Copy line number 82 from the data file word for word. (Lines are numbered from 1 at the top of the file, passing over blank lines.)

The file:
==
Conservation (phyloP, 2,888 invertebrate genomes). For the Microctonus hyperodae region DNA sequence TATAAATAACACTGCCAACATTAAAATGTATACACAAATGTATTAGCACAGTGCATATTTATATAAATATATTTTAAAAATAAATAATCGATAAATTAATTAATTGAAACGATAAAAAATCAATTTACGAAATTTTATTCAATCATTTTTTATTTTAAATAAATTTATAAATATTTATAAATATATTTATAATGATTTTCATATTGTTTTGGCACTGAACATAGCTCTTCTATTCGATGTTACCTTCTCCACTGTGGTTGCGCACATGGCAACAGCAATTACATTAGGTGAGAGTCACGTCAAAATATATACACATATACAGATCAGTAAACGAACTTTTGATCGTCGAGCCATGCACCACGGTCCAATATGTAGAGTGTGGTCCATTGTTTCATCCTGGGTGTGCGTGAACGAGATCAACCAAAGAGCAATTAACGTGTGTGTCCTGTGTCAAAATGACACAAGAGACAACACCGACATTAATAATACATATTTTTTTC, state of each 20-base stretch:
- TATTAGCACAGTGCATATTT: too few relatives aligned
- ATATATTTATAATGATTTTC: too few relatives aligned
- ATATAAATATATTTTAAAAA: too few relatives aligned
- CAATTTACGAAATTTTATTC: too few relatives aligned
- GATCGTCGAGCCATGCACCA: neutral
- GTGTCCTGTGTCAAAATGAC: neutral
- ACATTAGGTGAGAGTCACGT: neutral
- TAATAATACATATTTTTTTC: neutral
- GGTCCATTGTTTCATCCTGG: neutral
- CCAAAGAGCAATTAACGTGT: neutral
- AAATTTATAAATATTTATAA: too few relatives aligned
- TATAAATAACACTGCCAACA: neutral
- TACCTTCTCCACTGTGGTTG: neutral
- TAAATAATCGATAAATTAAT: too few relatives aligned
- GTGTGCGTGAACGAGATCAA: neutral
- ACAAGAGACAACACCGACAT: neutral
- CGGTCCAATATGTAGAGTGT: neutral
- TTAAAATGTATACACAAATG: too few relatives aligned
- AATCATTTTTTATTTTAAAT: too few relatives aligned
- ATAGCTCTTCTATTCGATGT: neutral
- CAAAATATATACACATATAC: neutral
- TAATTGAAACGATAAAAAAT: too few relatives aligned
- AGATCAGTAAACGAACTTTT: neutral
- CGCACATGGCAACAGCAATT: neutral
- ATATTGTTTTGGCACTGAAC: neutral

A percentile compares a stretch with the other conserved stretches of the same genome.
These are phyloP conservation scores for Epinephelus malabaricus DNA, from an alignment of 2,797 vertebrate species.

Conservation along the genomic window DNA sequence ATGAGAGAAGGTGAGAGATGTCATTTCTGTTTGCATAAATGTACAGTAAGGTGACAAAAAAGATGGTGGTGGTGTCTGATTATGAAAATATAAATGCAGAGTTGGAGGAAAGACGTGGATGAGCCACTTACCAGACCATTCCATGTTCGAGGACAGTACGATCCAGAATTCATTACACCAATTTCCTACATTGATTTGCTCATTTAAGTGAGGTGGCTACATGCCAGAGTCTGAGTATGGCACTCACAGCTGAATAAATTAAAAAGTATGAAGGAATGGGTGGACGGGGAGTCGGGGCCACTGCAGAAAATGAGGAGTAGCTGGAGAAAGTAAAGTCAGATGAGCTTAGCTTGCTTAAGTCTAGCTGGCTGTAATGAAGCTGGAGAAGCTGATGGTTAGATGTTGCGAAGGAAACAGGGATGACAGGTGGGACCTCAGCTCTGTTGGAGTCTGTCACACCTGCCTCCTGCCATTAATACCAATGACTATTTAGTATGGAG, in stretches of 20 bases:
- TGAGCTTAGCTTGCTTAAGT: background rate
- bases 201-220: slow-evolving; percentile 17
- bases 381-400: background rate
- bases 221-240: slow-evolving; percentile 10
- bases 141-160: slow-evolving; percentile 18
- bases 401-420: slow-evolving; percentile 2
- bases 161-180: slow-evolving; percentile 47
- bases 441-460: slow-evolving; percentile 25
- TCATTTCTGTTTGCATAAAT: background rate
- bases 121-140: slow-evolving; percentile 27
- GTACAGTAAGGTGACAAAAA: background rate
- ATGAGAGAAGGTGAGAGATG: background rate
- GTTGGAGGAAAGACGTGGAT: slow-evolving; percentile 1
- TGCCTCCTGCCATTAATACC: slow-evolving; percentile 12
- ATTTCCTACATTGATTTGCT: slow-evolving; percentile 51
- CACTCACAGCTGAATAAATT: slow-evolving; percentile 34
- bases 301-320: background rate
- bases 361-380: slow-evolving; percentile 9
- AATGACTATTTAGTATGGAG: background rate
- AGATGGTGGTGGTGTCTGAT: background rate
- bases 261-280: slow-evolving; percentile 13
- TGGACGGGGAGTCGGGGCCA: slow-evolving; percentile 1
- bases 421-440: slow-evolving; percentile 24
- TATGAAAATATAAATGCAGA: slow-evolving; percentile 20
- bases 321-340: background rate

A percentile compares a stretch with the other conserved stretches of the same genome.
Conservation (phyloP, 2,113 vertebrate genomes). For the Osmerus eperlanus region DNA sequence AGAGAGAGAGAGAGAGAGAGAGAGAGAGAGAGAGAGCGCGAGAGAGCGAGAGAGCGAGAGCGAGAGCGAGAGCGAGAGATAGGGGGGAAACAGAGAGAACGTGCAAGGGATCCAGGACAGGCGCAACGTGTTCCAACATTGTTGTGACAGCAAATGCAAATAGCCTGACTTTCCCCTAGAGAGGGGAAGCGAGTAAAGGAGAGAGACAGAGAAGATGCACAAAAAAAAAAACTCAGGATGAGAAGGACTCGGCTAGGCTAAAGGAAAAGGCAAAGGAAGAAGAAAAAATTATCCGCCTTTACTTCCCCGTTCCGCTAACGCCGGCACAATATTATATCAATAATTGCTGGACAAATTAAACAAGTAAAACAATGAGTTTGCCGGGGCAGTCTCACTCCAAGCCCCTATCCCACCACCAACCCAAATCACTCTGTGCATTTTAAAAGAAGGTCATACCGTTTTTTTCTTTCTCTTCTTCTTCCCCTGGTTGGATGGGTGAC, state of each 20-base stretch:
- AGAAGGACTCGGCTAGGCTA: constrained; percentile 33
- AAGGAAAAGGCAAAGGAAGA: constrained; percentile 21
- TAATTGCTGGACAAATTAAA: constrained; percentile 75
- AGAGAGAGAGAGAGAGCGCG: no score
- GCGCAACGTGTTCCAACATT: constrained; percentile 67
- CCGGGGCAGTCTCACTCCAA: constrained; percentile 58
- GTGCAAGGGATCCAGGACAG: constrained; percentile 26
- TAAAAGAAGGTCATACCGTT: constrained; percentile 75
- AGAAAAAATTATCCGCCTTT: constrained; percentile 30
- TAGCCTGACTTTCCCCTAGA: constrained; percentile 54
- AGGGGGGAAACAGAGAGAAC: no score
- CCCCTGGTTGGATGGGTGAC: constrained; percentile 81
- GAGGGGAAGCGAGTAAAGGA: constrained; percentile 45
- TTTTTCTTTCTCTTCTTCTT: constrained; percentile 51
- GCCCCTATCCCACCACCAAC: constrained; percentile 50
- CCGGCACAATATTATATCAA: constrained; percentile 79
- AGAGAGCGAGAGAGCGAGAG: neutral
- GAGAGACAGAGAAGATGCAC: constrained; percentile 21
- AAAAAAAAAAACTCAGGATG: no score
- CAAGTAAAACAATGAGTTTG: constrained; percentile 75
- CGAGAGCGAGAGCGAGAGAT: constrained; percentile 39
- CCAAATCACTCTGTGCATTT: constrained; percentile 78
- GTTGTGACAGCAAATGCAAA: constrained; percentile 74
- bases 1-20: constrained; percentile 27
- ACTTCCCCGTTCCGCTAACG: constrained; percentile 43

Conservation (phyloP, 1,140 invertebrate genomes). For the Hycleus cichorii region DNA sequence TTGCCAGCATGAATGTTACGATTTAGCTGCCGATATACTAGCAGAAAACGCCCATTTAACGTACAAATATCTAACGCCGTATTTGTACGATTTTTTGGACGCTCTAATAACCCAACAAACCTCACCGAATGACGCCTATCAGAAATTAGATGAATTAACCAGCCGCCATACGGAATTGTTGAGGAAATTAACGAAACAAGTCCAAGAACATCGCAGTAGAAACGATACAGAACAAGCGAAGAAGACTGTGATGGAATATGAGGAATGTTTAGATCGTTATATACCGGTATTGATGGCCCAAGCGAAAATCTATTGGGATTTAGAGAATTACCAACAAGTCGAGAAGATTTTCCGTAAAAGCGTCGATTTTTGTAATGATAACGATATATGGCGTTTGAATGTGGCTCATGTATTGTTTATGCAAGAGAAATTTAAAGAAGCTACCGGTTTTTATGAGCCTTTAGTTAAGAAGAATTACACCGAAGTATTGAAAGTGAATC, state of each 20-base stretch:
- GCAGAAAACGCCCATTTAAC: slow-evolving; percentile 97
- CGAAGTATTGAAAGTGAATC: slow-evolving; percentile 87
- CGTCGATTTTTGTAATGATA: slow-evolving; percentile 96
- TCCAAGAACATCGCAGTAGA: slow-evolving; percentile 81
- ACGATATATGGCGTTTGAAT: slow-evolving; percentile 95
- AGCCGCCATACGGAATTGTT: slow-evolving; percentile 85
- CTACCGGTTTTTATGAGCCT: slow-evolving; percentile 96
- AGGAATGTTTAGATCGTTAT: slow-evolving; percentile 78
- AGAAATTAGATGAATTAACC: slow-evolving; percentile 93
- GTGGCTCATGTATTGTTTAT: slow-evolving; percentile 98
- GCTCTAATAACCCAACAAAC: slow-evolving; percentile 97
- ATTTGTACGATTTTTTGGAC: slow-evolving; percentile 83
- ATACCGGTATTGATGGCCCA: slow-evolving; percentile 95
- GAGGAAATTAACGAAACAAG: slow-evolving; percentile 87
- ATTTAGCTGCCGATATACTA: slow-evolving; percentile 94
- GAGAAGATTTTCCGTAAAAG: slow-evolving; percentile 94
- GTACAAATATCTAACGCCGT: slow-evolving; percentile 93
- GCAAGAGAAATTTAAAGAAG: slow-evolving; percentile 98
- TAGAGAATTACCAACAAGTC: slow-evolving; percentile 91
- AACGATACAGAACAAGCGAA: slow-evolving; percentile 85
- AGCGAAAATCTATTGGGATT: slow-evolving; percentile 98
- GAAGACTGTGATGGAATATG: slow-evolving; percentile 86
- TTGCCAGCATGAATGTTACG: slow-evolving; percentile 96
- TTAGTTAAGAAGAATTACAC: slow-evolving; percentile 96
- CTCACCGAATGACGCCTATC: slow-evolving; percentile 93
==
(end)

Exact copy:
Conservation (phyloP, 1,140 invertebrate genomes). For the Hycleus cichorii region DNA sequence TTGCCAGCATGAATGTTACGATTTAGCTGCCGATATACTAGCAGAAAACGCCCATTTAACGTACAAATATCTAACGCCGTATTTGTACGATTTTTTGGACGCTCTAATAACCCAACAAACCTCACCGAATGACGCCTATCAGAAATTAGATGAATTAACCAGCCGCCATACGGAATTGTTGAGGAAATTAACGAAACAAGTCCAAGAACATCGCAGTAGAAACGATACAGAACAAGCGAAGAAGACTGTGATGGAATATGAGGAATGTTTAGATCGTTATATACCGGTATTGATGGCCCAAGCGAAAATCTATTGGGATTTAGAGAATTACCAACAAGTCGAGAAGATTTTCCGTAAAAGCGTCGATTTTTGTAATGATAACGATATATGGCGTTTGAATGTGGCTCATGTATTGTTTATGCAAGAGAAATTTAAAGAAGCTACCGGTTTTTATGAGCCTTTAGTTAAGAAGAATTACACCGAAGTATTGAAAGTGAATC, state of each 20-base stretch: